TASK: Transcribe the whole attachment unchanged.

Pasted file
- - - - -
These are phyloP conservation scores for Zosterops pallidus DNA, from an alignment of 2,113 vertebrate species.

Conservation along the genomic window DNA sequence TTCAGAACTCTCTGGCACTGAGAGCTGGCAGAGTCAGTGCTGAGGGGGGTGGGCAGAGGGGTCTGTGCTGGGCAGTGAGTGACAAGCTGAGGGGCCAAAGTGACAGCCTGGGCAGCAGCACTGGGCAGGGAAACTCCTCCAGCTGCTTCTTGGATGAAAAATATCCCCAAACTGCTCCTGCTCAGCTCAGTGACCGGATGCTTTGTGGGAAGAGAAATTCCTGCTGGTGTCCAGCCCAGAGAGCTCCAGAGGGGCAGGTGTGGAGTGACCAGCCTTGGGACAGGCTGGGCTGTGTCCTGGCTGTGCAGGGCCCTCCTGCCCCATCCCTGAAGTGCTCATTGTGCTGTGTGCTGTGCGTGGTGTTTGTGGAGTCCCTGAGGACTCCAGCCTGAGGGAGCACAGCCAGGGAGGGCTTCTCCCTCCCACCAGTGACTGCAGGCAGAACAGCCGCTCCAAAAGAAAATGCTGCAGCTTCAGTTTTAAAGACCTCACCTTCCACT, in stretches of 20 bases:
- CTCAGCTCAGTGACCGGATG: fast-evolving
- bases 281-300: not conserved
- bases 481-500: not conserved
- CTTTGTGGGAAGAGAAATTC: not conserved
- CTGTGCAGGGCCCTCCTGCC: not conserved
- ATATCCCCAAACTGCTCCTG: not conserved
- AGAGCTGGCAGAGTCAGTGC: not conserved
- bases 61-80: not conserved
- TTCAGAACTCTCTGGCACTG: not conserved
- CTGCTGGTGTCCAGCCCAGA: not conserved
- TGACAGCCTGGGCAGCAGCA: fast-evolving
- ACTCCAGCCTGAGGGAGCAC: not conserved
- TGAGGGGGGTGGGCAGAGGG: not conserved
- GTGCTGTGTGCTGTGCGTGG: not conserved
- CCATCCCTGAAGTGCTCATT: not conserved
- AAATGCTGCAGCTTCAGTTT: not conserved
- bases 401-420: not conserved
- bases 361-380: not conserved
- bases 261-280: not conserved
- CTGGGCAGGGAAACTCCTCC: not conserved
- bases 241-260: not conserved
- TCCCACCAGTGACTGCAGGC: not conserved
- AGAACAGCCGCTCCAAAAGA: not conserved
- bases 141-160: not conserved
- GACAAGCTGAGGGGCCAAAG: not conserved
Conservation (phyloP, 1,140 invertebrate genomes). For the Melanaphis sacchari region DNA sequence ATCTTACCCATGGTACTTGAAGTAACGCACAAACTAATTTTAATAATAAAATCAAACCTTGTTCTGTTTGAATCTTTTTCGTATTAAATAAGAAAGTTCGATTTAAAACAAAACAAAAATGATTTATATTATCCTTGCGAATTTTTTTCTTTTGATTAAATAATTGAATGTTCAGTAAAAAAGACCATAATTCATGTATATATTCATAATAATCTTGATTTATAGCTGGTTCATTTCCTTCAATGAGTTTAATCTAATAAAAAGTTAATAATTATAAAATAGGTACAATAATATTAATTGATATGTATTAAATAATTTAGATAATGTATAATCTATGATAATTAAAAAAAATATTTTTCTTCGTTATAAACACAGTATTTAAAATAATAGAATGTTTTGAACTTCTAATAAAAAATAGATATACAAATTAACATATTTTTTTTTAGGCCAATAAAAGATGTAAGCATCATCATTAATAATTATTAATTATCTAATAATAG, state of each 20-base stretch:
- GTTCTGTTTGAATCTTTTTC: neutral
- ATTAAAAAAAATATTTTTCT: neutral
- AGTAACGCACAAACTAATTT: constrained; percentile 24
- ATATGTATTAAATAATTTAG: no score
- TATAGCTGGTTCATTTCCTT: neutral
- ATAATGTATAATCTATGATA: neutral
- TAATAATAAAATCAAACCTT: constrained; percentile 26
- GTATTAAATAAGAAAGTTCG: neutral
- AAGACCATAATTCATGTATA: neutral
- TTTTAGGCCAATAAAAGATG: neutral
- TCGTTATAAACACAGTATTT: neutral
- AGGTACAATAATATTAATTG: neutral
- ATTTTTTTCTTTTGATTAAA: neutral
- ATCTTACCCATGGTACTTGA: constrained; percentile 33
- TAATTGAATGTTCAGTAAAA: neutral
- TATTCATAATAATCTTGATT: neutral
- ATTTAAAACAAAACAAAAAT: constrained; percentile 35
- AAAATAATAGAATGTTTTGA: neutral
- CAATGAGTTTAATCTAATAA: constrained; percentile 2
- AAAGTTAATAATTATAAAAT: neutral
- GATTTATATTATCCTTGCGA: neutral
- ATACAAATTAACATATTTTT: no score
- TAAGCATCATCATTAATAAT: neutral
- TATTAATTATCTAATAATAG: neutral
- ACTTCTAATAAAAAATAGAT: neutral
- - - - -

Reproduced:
These are phyloP conservation scores for Zosterops pallidus DNA, from an alignment of 2,113 vertebrate species.

Conservation along the genomic window DNA sequence TTCAGAACTCTCTGGCACTGAGAGCTGGCAGAGTCAGTGCTGAGGGGGGTGGGCAGAGGGGTCTGTGCTGGGCAGTGAGTGACAAGCTGAGGGGCCAAAGTGACAGCCTGGGCAGCAGCACTGGGCAGGGAAACTCCTCCAGCTGCTTCTTGGATGAAAAATATCCCCAAACTGCTCCTGCTCAGCTCAGTGACCGGATGCTTTGTGGGAAGAGAAATTCCTGCTGGTGTCCAGCCCAGAGAGCTCCAGAGGGGCAGGTGTGGAGTGACCAGCCTTGGGACAGGCTGGGCTGTGTCCTGGCTGTGCAGGGCCCTCCTGCCCCATCCCTGAAGTGCTCATTGTGCTGTGTGCTGTGCGTGGTGTTTGTGGAGTCCCTGAGGACTCCAGCCTGAGGGAGCACAGCCAGGGAGGGCTTCTCCCTCCCACCAGTGACTGCAGGCAGAACAGCCGCTCCAAAAGAAAATGCTGCAGCTTCAGTTTTAAAGACCTCACCTTCCACT, in stretches of 20 bases:
- CTCAGCTCAGTGACCGGATG: fast-evolving
- bases 281-300: not conserved
- bases 481-500: not conserved
- CTTTGTGGGAAGAGAAATTC: not conserved
- CTGTGCAGGGCCCTCCTGCC: not conserved
- ATATCCCCAAACTGCTCCTG: not conserved
- AGAGCTGGCAGAGTCAGTGC: not conserved
- bases 61-80: not conserved
- TTCAGAACTCTCTGGCACTG: not conserved
- CTGCTGGTGTCCAGCCCAGA: not conserved
- TGACAGCCTGGGCAGCAGCA: fast-evolving
- ACTCCAGCCTGAGGGAGCAC: not conserved
- TGAGGGGGGTGGGCAGAGGG: not conserved
- GTGCTGTGTGCTGTGCGTGG: not conserved
- CCATCCCTGAAGTGCTCATT: not conserved
- AAATGCTGCAGCTTCAGTTT: not conserved
- bases 401-420: not conserved
- bases 361-380: not conserved
- bases 261-280: not conserved
- CTGGGCAGGGAAACTCCTCC: not conserved
- bases 241-260: not conserved
- TCCCACCAGTGACTGCAGGC: not conserved
- AGAACAGCCGCTCCAAAAGA: not conserved
- bases 141-160: not conserved
- GACAAGCTGAGGGGCCAAAG: not conserved
Conservation (phyloP, 1,140 invertebrate genomes). For the Melanaphis sacchari region DNA sequence ATCTTACCCATGGTACTTGAAGTAACGCACAAACTAATTTTAATAATAAAATCAAACCTTGTTCTGTTTGAATCTTTTTCGTATTAAATAAGAAAGTTCGATTTAAAACAAAACAAAAATGATTTATATTATCCTTGCGAATTTTTTTCTTTTGATTAAATAATTGAATGTTCAGTAAAAAAGACCATAATTCATGTATATATTCATAATAATCTTGATTTATAGCTGGTTCATTTCCTTCAATGAGTTTAATCTAATAAAAAGTTAATAATTATAAAATAGGTACAATAATATTAATTGATATGTATTAAATAATTTAGATAATGTATAATCTATGATAATTAAAAAAAATATTTTTCTTCGTTATAAACACAGTATTTAAAATAATAGAATGTTTTGAACTTCTAATAAAAAATAGATATACAAATTAACATATTTTTTTTTAGGCCAATAAAAGATGTAAGCATCATCATTAATAATTATTAATTATCTAATAATAG, state of each 20-base stretch:
- GTTCTGTTTGAATCTTTTTC: neutral
- ATTAAAAAAAATATTTTTCT: neutral
- AGTAACGCACAAACTAATTT: constrained; percentile 24
- ATATGTATTAAATAATTTAG: no score
- TATAGCTGGTTCATTTCCTT: neutral
- ATAATGTATAATCTATGATA: neutral
- TAATAATAAAATCAAACCTT: constrained; percentile 26
- GTATTAAATAAGAAAGTTCG: neutral
- AAGACCATAATTCATGTATA: neutral
- TTTTAGGCCAATAAAAGATG: neutral
- TCGTTATAAACACAGTATTT: neutral
- AGGTACAATAATATTAATTG: neutral
- ATTTTTTTCTTTTGATTAAA: neutral
- ATCTTACCCATGGTACTTGA: constrained; percentile 33
- TAATTGAATGTTCAGTAAAA: neutral
- TATTCATAATAATCTTGATT: neutral
- ATTTAAAACAAAACAAAAAT: constrained; percentile 35
- AAAATAATAGAATGTTTTGA: neutral
- CAATGAGTTTAATCTAATAA: constrained; percentile 2
- AAAGTTAATAATTATAAAAT: neutral
- GATTTATATTATCCTTGCGA: neutral
- ATACAAATTAACATATTTTT: no score
- TAAGCATCATCATTAATAAT: neutral
- TATTAATTATCTAATAATAG: neutral
- ACTTCTAATAAAAAATAGAT: neutral